‘The Government needs to get their act together, our MP Lucy Fraser needs to step up and force the organisations involved to change their ways.’
And the couple are not the only ones who have been stung by the clause.
Katie Kendrick and Jo Derbyshire both bought Taylor Wimpey houses and were caught out by similar catches in their leasehold agreements.
They ended up founding the National Leasehold Campaign a year ago to raise awareness of the catastrophic consequences of taking on a lease with that clause.
Katie Kendrick and Jo Derbyshire both bought Taylor Wimpey houses and were caught out by similar catches in their leasehold agreements. They founded the National Leasehold Campaign a year ago to raise awareness of the catastrophic consequences of taking on a lease with that clause, which Jo calls ‘the PPI of the property world, but much, much worse’
‘The issue for many is that they weren’t notified of their property’s doubling ground rent at the point of sale,’ said Katie.
‘This clause really started kicking off about 10 years ago, so most people are only starting to realise on receiving their latest bill.
‘Or, people find out when they try to move house and a solicitor breaks the news.
‘Lots of people have filed negligence claims against solicitors who failed to tell them about the clause when they bought their property, but it’s too soon to know what the outcome will be.
‘For companies that buy these kinds of freeholds from developers, it’s a license to print money.
‘They buy an incredibly lucrative product, which is this doubling ground rent.
‘Taylor Wimpey are now trying to be the ‘good guys’ by claiming they’ve ‘set aside’ £130million to sort this out for people who bought homes off them.
‘It’s called the Taylor Wimpey Ground Rent Review Assistance Scheme and they came out with it in May last year.’
Jo added: ‘Leasehold has been around for a long time, so it was never seen as something that would cause any problems.
‘It has only been in the last 10 to 20 years that this new type of leasehold with onerous ground rents and horrible permission fees was drummed up.’
Katie and Jo say the scheme offered by Taylor Wimpey does little to help people shocked to discover the clause because the company waits for them to get in touch.
Katie and Jo want to take a ‘super complaint’ to the High Court on behalf of thousands of people who feel they have been mis-sold their homes
Furthermore, the scheme only applies to people who bought their home directly from the company, leaving people like Nathan and Tasha out in the cold.
Some companies that own the freehold will allow tenants to buy it off them, but this costs thousands.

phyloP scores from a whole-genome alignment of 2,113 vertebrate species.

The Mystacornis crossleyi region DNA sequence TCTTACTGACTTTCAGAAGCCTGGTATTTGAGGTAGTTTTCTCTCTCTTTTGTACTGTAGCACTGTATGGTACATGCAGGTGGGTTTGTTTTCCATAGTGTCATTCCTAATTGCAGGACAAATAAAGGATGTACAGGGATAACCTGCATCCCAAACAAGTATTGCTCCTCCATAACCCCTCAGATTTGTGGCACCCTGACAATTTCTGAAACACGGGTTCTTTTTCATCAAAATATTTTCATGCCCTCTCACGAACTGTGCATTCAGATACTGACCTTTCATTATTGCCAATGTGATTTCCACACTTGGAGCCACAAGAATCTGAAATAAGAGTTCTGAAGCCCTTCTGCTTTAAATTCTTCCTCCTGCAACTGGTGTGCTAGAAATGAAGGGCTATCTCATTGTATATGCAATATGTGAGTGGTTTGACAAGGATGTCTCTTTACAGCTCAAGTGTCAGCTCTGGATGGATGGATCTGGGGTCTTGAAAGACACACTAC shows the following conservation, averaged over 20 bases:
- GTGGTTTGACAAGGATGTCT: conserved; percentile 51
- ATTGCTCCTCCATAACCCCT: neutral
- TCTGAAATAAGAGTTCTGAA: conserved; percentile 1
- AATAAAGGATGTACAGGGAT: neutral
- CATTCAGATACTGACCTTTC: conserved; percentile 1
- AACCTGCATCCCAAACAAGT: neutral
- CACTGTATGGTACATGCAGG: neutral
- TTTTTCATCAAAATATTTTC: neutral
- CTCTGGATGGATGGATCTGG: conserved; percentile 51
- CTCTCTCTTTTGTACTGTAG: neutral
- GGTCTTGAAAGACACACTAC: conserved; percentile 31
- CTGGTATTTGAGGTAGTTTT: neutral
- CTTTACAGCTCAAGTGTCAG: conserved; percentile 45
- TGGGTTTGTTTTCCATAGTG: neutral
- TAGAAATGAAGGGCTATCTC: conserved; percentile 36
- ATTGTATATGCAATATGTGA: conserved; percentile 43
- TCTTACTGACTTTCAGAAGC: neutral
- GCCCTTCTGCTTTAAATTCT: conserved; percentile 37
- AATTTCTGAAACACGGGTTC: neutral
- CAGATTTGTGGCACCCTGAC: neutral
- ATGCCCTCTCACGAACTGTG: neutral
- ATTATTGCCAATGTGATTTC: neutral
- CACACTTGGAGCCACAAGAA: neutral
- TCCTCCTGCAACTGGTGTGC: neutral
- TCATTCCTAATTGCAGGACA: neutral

Katie and Joe say there is a loophole in this deal which means you may be charged ‘permission fees’ if you want to make home improvements.
‘We want the select committee to call these developers into the Commons to answer their questions about why this happened,’ said Katie.
‘The National Leasehold Campaign is looking to take a ‘super complaint’ to the High Court.
‘Thousands of people feel they have been mis-sold their homes. There is no way people would have bought Taylor Wimpey properties if they’d known the full implications.
‘The clause means we are just tenants for the duration of the lease, then you hand everything back over to the freeholder when you move out.’
Jo added: ‘There is no easy way out of this. The only way to get rid of the contractual obligations imposed by Taylor Wimpey or the new freeholder is to get a very good solicitor who will argue it out with them, or to go to tribunal.
‘Both ways are costly and there is no guarantee you will win.
‘The truth is Taylor Wimpey have created an incredibly valuable commodity out of our homes to sell on to investors.
‘The John Lewis Pension Partnership Scheme is a significant investor in the scheme.
‘It’s like the PPI of the property world, but much, much worse.
‘Taylor Wimpey are now advertising their houses as freehold.
‘When you look at the way the deal is structured, Taylor Wimpey are actually selling the land and the house separately in two bits.
‘The contract says the buyer still has to pay permission fees, so it is kind of like being a leaseholder just without paying ground rent.
‘You still have to pay permission fees if you want to do anything to your house.
‘Leasehold is a horror story now. You are not buying a property, you are buying the right to live in the property for the term of the lease.’
A spokeswoman for Taylor Wimpey said they have reached agreements with freeholders to enable the majority of customers living under the unattractive clause to convert their ground rent terms to an RPI-based structure, making the ground rents much more affordable
A spokeswoman for Taylor Wimpey said: ‘Last year Taylor Wimpey announced a voluntary scheme specifically aimed at addressing concerns raised by some of our direct customers regarding how easy it is to sell or get a mortgage on properties with a 10-year doubling ground rent clause.
‘We have now reached agreements with freeholders to enable the significant majority of our customers with a 10-year doubling lease to convert their ground rent terms to an RPI-based structure, should the customer wish to do so.
‘These agreements address concerns about the saleability and mortgageability of these properties – by making the ground rents much more affordable.
‘Similar to all major housebuilders, on developments where homes are sold on a leasehold basis, Taylor Wimpey has always sold its underlying freehold interests.
‘This is because the administrative structures needed to manage a portfolio of freehold interests are very different to a housebuilder’s core business.’